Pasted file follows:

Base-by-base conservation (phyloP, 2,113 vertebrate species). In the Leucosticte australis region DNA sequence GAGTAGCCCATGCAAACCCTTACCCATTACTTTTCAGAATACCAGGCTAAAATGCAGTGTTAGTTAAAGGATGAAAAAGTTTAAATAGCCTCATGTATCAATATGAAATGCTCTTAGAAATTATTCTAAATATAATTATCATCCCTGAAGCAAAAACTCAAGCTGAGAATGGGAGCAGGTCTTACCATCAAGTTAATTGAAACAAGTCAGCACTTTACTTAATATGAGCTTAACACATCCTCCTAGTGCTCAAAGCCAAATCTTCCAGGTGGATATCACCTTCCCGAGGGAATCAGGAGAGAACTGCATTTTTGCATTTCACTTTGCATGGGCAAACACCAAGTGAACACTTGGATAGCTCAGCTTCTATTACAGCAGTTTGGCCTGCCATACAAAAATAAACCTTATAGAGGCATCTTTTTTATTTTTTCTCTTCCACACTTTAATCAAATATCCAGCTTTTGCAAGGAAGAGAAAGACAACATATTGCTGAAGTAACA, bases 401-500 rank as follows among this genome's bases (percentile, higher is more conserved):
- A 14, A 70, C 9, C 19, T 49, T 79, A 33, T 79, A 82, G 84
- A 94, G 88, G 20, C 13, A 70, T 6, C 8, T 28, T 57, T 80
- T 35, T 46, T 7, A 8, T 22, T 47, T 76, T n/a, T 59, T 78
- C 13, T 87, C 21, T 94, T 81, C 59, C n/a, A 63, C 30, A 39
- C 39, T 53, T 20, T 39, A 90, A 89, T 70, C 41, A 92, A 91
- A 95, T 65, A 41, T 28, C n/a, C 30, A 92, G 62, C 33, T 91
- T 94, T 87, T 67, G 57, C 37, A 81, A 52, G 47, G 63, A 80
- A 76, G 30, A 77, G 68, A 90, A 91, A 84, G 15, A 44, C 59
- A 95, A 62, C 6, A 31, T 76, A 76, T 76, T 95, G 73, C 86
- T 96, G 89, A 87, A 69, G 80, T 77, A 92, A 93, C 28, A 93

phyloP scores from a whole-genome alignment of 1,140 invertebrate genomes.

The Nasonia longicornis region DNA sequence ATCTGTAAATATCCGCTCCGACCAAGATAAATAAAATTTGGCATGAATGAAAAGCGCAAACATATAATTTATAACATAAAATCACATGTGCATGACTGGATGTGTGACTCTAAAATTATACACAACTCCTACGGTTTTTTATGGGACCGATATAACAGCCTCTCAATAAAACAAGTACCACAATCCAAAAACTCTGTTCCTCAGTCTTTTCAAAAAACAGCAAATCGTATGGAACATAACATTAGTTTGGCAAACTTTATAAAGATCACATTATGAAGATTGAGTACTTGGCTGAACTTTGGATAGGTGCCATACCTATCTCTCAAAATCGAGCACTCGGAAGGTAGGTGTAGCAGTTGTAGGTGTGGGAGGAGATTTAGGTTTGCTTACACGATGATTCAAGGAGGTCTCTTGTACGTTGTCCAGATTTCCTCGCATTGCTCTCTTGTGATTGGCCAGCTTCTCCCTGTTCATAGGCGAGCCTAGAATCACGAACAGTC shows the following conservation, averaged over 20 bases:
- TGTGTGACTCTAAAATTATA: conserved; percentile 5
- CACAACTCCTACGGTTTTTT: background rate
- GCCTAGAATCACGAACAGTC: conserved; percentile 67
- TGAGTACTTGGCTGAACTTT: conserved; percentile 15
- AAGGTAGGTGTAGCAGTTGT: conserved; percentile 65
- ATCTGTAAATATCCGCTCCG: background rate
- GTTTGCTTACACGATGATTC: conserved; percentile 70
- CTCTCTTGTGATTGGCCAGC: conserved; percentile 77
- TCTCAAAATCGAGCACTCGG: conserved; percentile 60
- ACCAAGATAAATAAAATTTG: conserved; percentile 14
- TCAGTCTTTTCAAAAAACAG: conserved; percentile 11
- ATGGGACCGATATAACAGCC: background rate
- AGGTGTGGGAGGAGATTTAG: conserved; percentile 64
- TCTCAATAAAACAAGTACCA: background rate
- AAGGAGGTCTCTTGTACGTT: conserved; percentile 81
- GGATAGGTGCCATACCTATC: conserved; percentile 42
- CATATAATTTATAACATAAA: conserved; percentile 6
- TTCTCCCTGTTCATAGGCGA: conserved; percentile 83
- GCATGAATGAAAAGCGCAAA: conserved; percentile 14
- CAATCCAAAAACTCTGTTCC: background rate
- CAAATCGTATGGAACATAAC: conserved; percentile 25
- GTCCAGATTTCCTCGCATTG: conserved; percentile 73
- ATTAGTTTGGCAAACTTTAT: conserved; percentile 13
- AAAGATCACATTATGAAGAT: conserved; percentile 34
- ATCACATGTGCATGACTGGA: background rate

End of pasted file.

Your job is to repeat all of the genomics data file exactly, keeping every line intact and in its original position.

Base-by-base conservation (phyloP, 2,113 vertebrate species). In the Leucosticte australis region DNA sequence GAGTAGCCCATGCAAACCCTTACCCATTACTTTTCAGAATACCAGGCTAAAATGCAGTGTTAGTTAAAGGATGAAAAAGTTTAAATAGCCTCATGTATCAATATGAAATGCTCTTAGAAATTATTCTAAATATAATTATCATCCCTGAAGCAAAAACTCAAGCTGAGAATGGGAGCAGGTCTTACCATCAAGTTAATTGAAACAAGTCAGCACTTTACTTAATATGAGCTTAACACATCCTCCTAGTGCTCAAAGCCAAATCTTCCAGGTGGATATCACCTTCCCGAGGGAATCAGGAGAGAACTGCATTTTTGCATTTCACTTTGCATGGGCAAACACCAAGTGAACACTTGGATAGCTCAGCTTCTATTACAGCAGTTTGGCCTGCCATACAAAAATAAACCTTATAGAGGCATCTTTTTTATTTTTTCTCTTCCACACTTTAATCAAATATCCAGCTTTTGCAAGGAAGAGAAAGACAACATATTGCTGAAGTAACA, bases 401-500 rank as follows among this genome's bases (percentile, higher is more conserved):
- A 14, A 70, C 9, C 19, T 49, T 79, A 33, T 79, A 82, G 84
- A 94, G 88, G 20, C 13, A 70, T 6, C 8, T 28, T 57, T 80
- T 35, T 46, T 7, A 8, T 22, T 47, T 76, T n/a, T 59, T 78
- C 13, T 87, C 21, T 94, T 81, C 59, C n/a, A 63, C 30, A 39
- C 39, T 53, T 20, T 39, A 90, A 89, T 70, C 41, A 92, A 91
- A 95, T 65, A 41, T 28, C n/a, C 30, A 92, G 62, C 33, T 91
- T 94, T 87, T 67, G 57, C 37, A 81, A 52, G 47, G 63, A 80
- A 76, G 30, A 77, G 68, A 90, A 91, A 84, G 15, A 44, C 59
- A 95, A 62, C 6, A 31, T 76, A 76, T 76, T 95, G 73, C 86
- T 96, G 89, A 87, A 69, G 80, T 77, A 92, A 93, C 28, A 93

phyloP scores from a whole-genome alignment of 1,140 invertebrate genomes.

The Nasonia longicornis region DNA sequence ATCTGTAAATATCCGCTCCGACCAAGATAAATAAAATTTGGCATGAATGAAAAGCGCAAACATATAATTTATAACATAAAATCACATGTGCATGACTGGATGTGTGACTCTAAAATTATACACAACTCCTACGGTTTTTTATGGGACCGATATAACAGCCTCTCAATAAAACAAGTACCACAATCCAAAAACTCTGTTCCTCAGTCTTTTCAAAAAACAGCAAATCGTATGGAACATAACATTAGTTTGGCAAACTTTATAAAGATCACATTATGAAGATTGAGTACTTGGCTGAACTTTGGATAGGTGCCATACCTATCTCTCAAAATCGAGCACTCGGAAGGTAGGTGTAGCAGTTGTAGGTGTGGGAGGAGATTTAGGTTTGCTTACACGATGATTCAAGGAGGTCTCTTGTACGTTGTCCAGATTTCCTCGCATTGCTCTCTTGTGATTGGCCAGCTTCTCCCTGTTCATAGGCGAGCCTAGAATCACGAACAGTC shows the following conservation, averaged over 20 bases:
- TGTGTGACTCTAAAATTATA: conserved; percentile 5
- CACAACTCCTACGGTTTTTT: background rate
- GCCTAGAATCACGAACAGTC: conserved; percentile 67
- TGAGTACTTGGCTGAACTTT: conserved; percentile 15
- AAGGTAGGTGTAGCAGTTGT: conserved; percentile 65
- ATCTGTAAATATCCGCTCCG: background rate
- GTTTGCTTACACGATGATTC: conserved; percentile 70
- CTCTCTTGTGATTGGCCAGC: conserved; percentile 77
- TCTCAAAATCGAGCACTCGG: conserved; percentile 60
- ACCAAGATAAATAAAATTTG: conserved; percentile 14
- TCAGTCTTTTCAAAAAACAG: conserved; percentile 11
- ATGGGACCGATATAACAGCC: background rate
- AGGTGTGGGAGGAGATTTAG: conserved; percentile 64
- TCTCAATAAAACAAGTACCA: background rate
- AAGGAGGTCTCTTGTACGTT: conserved; percentile 81
- GGATAGGTGCCATACCTATC: conserved; percentile 42
- CATATAATTTATAACATAAA: conserved; percentile 6
- TTCTCCCTGTTCATAGGCGA: conserved; percentile 83
- GCATGAATGAAAAGCGCAAA: conserved; percentile 14
- CAATCCAAAAACTCTGTTCC: background rate
- CAAATCGTATGGAACATAAC: conserved; percentile 25
- GTCCAGATTTCCTCGCATTG: conserved; percentile 73
- ATTAGTTTGGCAAACTTTAT: conserved; percentile 13
- AAAGATCACATTATGAAGAT: conserved; percentile 34
- ATCACATGTGCATGACTGGA: background rate